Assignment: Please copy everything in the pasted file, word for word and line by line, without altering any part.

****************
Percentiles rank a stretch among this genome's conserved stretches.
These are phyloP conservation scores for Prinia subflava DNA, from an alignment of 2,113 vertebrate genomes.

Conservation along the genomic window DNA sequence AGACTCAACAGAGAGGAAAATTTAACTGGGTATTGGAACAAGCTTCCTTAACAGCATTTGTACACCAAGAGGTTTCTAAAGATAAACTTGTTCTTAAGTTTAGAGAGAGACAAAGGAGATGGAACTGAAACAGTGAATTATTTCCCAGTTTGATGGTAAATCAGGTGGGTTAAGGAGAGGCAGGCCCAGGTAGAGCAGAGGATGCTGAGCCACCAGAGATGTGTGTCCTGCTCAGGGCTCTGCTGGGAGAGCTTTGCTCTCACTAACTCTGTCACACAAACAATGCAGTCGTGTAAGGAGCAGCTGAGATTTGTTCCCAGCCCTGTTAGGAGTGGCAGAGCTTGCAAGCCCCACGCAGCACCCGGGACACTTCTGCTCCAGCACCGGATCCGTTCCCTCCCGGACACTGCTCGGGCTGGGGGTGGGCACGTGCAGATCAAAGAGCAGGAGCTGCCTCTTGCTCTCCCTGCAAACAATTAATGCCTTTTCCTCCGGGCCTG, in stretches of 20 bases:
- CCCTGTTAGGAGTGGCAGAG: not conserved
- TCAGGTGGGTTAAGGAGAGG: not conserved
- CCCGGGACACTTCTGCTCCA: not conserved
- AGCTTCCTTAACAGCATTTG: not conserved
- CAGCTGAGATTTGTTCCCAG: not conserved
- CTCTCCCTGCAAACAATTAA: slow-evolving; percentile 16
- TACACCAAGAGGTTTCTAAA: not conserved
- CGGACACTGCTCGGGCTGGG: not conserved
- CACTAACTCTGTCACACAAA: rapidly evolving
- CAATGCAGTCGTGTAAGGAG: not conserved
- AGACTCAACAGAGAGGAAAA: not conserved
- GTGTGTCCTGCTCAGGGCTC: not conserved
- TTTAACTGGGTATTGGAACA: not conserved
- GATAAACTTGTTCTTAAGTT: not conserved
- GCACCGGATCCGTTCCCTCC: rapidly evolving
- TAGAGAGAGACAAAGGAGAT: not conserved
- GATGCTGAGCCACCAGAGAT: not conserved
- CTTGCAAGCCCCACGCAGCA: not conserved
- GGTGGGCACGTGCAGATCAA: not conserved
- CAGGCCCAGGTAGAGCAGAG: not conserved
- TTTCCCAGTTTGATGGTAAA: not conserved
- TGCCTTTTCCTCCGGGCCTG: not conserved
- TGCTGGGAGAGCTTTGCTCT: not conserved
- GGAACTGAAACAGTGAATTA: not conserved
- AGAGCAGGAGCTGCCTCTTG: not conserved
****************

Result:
Percentiles rank a stretch among this genome's conserved stretches.
These are phyloP conservation scores for Prinia subflava DNA, from an alignment of 2,113 vertebrate genomes.

Conservation along the genomic window DNA sequence AGACTCAACAGAGAGGAAAATTTAACTGGGTATTGGAACAAGCTTCCTTAACAGCATTTGTACACCAAGAGGTTTCTAAAGATAAACTTGTTCTTAAGTTTAGAGAGAGACAAAGGAGATGGAACTGAAACAGTGAATTATTTCCCAGTTTGATGGTAAATCAGGTGGGTTAAGGAGAGGCAGGCCCAGGTAGAGCAGAGGATGCTGAGCCACCAGAGATGTGTGTCCTGCTCAGGGCTCTGCTGGGAGAGCTTTGCTCTCACTAACTCTGTCACACAAACAATGCAGTCGTGTAAGGAGCAGCTGAGATTTGTTCCCAGCCCTGTTAGGAGTGGCAGAGCTTGCAAGCCCCACGCAGCACCCGGGACACTTCTGCTCCAGCACCGGATCCGTTCCCTCCCGGACACTGCTCGGGCTGGGGGTGGGCACGTGCAGATCAAAGAGCAGGAGCTGCCTCTTGCTCTCCCTGCAAACAATTAATGCCTTTTCCTCCGGGCCTG, in stretches of 20 bases:
- CCCTGTTAGGAGTGGCAGAG: not conserved
- TCAGGTGGGTTAAGGAGAGG: not conserved
- CCCGGGACACTTCTGCTCCA: not conserved
- AGCTTCCTTAACAGCATTTG: not conserved
- CAGCTGAGATTTGTTCCCAG: not conserved
- CTCTCCCTGCAAACAATTAA: slow-evolving; percentile 16
- TACACCAAGAGGTTTCTAAA: not conserved
- CGGACACTGCTCGGGCTGGG: not conserved
- CACTAACTCTGTCACACAAA: rapidly evolving
- CAATGCAGTCGTGTAAGGAG: not conserved
- AGACTCAACAGAGAGGAAAA: not conserved
- GTGTGTCCTGCTCAGGGCTC: not conserved
- TTTAACTGGGTATTGGAACA: not conserved
- GATAAACTTGTTCTTAAGTT: not conserved
- GCACCGGATCCGTTCCCTCC: rapidly evolving
- TAGAGAGAGACAAAGGAGAT: not conserved
- GATGCTGAGCCACCAGAGAT: not conserved
- CTTGCAAGCCCCACGCAGCA: not conserved
- GGTGGGCACGTGCAGATCAA: not conserved
- CAGGCCCAGGTAGAGCAGAG: not conserved
- TTTCCCAGTTTGATGGTAAA: not conserved
- TGCCTTTTCCTCCGGGCCTG: not conserved
- TGCTGGGAGAGCTTTGCTCT: not conserved
- GGAACTGAAACAGTGAATTA: not conserved
- AGAGCAGGAGCTGCCTCTTG: not conserved